The rise of generic drugs, the pressure on prices and the gradual emergence of personalised medicine have long been challenging the traditional ways of working in the Pharma sector. The Factory 4.0 paradigm, where IT-OT systems are vertically integrated and machines are connected to a cloud platform via IIoT, allowing data collection and analysis in real time with advanced Machine Learning algorithms, represents a powerful vision. The push towards the Smart Factory model, through the introduction of digital enabling technologies, is consequently very strong. That is a new model that will enable a revolutionary approach to efficiency, flexibility, quality, innovation and cost control.
The trend is now established, and it is no coincidence that, according to a multi-sector study by Cordence Worldwide, the priorities of CEOs and CFOs for the post-pandemic era include digitalisation at the top of the list in all business areas. Pharma companies are certainly no exception in this landscape.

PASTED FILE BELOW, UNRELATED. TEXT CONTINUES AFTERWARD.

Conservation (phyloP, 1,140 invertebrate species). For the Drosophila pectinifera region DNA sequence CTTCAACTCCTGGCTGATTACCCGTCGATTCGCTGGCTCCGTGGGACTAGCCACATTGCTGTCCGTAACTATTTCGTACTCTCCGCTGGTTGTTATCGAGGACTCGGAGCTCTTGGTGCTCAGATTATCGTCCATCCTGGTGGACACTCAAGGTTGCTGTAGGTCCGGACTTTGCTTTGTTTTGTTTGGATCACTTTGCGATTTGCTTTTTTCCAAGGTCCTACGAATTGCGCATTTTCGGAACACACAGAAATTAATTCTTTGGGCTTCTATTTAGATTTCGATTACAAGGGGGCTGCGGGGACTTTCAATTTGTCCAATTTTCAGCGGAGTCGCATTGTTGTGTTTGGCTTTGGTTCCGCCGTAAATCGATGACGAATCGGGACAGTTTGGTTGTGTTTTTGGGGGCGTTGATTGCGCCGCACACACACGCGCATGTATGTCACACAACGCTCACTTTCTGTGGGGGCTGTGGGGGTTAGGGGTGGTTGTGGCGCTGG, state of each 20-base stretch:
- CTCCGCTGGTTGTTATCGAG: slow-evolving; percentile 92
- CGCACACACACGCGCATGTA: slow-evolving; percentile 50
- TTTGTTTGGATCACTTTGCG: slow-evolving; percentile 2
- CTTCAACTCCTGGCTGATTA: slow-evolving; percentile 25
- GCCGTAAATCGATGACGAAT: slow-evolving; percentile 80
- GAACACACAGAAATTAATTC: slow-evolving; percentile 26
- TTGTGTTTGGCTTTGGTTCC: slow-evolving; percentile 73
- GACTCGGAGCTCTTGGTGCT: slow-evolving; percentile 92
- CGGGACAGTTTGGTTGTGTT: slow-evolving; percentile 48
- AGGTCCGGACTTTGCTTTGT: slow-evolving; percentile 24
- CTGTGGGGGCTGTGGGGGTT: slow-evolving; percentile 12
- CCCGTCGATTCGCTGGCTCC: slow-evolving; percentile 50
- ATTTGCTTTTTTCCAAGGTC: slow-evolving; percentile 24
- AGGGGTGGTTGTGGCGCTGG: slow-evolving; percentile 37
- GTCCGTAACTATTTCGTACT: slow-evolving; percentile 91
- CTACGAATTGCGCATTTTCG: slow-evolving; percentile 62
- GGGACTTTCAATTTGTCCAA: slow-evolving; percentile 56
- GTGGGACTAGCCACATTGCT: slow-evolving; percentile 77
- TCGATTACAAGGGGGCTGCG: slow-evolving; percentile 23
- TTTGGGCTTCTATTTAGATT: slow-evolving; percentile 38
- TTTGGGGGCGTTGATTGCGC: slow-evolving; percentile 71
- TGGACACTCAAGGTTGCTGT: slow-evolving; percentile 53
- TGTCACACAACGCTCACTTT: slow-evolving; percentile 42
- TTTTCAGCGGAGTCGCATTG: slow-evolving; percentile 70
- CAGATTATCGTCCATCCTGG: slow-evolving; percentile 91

To strengthen the point, it is the regulatory authorities themselves who emphasise the opportunities represented by the digitalisation of production processes. In this regard it is of particular significance an FDA statement from 20201 according to which: “Americans may be surprised to learn that many 21st century medical products are still being manufactured using technologies commonly employed since the middle of the last century. These manufacturing platforms are not dynamic and can increase the risk of shortages, limit flexibility during an emergency, and contribute to the high cost of medical products. For the past several years, the U.S. Food and Drug Administration has sought to encourage and facilitate the adoption of Advanced Manufacturing which refers to new and emerging approaches for the production of medical technologies”.